ANTITRUST

House To Unveil Big Tech Antitrust Probe Findings Early Next Year

David-Cicilline-big-tech-probe

The chair of the U.S. House Antitrust Subcommittee David Cicilline (RI-D) said he anticipates having a final report in early 2020 about big technology companies and any breaches of antitrust law, Reuters reported on Friday (Oct. 19).

The committee is anticipating additional data in the first months of 2020, adding to stacks of information already received from Facebook, Alphabet’s Google, Amazon, and Apple.

“Our hope is to conclude our evidence collection end of this year, beginning of next year with the idea that we will have a final report, instead of recommendations in the first part of next year,” Cicilline said to reporters at a Washington, D.C. hearing to discuss privacy, big technology and online competition.

Federal Trade Commission Commissioner Rohit Chopra participated in the hearing, joined by representatives from Harvard Kennedy School and the American Enterprise Institute.

Chopra said that big tech firms stifle rivals by accumulating private data, which gives them a competitive advantage.

He further told reporters that lawmakers have to examine the penalties handed down to big tech firms that are found to be in violation of laws.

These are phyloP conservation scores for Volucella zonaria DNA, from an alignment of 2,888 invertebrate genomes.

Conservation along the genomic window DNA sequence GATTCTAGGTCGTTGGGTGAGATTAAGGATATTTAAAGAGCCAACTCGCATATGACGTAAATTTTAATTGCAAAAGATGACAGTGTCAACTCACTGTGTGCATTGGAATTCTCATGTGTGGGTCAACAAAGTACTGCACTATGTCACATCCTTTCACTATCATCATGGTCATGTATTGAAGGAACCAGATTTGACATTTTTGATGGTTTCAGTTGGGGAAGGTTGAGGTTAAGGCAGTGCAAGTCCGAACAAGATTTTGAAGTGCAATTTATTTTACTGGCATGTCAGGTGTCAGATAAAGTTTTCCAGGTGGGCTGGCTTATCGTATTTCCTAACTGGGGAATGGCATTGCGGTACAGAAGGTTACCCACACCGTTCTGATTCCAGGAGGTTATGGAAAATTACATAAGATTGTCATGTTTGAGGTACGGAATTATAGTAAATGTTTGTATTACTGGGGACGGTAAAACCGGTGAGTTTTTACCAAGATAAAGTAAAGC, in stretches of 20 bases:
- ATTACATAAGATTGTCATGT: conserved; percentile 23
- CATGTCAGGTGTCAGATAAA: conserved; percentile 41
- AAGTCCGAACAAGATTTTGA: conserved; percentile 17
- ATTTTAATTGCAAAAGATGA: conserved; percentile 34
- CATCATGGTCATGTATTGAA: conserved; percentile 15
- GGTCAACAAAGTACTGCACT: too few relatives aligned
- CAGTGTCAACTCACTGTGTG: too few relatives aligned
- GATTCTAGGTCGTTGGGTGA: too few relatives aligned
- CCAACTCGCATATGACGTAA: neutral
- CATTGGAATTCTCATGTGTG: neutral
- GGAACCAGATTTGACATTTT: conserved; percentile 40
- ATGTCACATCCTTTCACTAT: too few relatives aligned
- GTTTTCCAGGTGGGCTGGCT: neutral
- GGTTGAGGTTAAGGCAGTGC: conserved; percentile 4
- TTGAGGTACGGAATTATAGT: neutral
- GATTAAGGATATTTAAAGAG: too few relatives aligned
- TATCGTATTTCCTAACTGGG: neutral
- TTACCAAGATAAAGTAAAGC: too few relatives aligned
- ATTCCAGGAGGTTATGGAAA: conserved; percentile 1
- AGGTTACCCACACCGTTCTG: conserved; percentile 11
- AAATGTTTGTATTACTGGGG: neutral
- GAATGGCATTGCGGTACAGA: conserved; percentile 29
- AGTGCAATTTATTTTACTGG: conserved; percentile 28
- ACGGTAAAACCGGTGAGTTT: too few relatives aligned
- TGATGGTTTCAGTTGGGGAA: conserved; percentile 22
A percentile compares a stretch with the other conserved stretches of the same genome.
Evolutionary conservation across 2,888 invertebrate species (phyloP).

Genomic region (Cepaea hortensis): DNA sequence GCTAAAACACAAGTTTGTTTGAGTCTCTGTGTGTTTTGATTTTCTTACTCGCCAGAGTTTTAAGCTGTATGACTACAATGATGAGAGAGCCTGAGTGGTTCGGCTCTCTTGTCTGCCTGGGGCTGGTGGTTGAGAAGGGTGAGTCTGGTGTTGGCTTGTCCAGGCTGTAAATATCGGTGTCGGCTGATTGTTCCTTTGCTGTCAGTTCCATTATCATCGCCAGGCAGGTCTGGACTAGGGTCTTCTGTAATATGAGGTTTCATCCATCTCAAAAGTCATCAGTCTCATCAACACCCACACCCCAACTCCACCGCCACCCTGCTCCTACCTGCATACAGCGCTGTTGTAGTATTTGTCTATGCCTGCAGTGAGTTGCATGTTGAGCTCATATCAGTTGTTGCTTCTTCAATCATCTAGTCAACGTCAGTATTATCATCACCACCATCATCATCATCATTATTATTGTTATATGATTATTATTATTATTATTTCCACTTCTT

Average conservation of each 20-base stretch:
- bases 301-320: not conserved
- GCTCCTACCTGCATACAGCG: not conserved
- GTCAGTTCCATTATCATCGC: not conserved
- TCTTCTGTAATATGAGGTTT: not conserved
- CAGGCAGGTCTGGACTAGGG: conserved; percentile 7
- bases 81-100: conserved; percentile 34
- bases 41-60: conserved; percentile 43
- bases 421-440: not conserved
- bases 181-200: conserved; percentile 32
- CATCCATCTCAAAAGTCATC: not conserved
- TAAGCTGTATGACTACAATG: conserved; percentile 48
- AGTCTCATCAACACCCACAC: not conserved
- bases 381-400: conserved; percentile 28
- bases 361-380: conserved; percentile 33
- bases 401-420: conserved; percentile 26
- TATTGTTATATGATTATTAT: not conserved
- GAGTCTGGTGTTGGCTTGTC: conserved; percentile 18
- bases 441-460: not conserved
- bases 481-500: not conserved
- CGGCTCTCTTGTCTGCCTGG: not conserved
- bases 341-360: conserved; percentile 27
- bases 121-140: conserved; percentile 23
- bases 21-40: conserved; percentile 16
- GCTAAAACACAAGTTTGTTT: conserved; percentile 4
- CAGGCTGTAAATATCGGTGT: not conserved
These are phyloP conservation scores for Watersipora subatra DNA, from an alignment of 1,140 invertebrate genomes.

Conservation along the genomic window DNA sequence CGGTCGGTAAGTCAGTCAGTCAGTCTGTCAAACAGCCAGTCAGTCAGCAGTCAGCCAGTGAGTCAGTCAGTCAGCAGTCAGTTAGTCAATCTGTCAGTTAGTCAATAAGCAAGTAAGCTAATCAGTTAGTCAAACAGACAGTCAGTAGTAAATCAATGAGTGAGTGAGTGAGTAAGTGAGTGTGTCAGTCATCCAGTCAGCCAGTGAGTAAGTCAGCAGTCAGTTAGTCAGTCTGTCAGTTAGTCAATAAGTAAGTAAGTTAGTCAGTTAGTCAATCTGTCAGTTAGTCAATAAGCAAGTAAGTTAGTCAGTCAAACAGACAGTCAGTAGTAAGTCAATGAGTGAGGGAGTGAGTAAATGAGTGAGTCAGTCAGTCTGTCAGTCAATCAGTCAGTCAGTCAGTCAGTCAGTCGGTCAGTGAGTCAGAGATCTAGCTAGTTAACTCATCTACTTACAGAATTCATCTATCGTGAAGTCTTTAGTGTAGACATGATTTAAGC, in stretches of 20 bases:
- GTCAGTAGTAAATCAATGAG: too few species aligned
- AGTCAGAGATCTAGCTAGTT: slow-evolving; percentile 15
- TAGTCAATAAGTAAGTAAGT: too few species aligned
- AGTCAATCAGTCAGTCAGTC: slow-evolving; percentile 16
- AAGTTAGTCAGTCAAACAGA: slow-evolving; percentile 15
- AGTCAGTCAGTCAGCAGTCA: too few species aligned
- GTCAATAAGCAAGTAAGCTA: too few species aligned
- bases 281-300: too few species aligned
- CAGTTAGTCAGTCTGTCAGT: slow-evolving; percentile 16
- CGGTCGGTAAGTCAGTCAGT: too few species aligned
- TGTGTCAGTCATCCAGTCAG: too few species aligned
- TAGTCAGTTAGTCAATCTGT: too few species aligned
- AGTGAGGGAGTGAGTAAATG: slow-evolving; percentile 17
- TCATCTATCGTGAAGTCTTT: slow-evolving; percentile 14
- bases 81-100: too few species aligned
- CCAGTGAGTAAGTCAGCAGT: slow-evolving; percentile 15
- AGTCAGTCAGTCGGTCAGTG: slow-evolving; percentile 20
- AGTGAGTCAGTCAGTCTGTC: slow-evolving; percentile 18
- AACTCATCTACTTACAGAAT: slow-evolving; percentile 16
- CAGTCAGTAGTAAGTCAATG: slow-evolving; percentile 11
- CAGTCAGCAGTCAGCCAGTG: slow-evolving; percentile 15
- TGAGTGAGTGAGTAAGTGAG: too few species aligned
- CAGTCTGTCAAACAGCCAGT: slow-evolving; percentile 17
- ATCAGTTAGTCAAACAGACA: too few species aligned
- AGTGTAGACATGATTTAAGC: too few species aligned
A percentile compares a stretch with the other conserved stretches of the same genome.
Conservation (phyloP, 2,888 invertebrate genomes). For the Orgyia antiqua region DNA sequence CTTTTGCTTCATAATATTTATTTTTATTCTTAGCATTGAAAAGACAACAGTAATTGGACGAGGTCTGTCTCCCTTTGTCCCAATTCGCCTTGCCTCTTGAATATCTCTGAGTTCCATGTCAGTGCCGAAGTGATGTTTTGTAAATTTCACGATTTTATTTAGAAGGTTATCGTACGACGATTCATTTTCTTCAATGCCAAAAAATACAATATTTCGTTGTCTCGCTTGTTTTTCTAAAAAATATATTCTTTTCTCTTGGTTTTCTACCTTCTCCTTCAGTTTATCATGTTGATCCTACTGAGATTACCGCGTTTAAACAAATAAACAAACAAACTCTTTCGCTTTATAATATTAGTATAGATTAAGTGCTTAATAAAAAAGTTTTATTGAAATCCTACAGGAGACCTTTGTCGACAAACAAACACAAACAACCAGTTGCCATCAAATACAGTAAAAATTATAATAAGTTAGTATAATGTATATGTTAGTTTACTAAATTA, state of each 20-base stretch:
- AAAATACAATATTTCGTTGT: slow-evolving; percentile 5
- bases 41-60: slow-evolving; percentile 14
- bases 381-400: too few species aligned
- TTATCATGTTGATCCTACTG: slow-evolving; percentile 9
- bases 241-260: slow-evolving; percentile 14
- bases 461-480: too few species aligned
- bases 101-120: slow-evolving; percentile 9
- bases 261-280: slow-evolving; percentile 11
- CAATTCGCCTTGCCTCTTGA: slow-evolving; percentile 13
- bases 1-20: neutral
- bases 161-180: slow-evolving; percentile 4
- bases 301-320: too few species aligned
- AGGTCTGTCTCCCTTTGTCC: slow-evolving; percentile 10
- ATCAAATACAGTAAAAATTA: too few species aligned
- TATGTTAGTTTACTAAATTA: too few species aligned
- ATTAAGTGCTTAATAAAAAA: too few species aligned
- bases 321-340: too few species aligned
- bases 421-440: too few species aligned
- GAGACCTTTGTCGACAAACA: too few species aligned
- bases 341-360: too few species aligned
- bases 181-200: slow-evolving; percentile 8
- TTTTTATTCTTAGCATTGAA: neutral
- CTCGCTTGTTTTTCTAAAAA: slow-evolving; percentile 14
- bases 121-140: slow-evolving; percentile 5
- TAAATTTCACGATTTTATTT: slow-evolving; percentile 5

Personal data is powering the dominance of tech companies that offer basic services for free, which are ultimately not free, Chopra added.

Investigations at the federal, state and congressional levels have been aimed at determining if big tech firms break competition law.

In September, the House Judiciary Antitrust Subcommittee held the third hearing in a series touching on how data and privacy affect online marketplace competition. 

Cicilline said at the time that the subcommittee was focusing on larger tech firms and the economic power they might hold.  

Chopra has been critical of business practices from Google and Facebook and has argued that the recent big tech fines may do little to discourage corporate behavior. 

Regarding Google, he told NPR in early September, “The penalty is actually less than what they earned from illegally spying on kids. So, I worry that’s not a penalty. That’s an incentive.”

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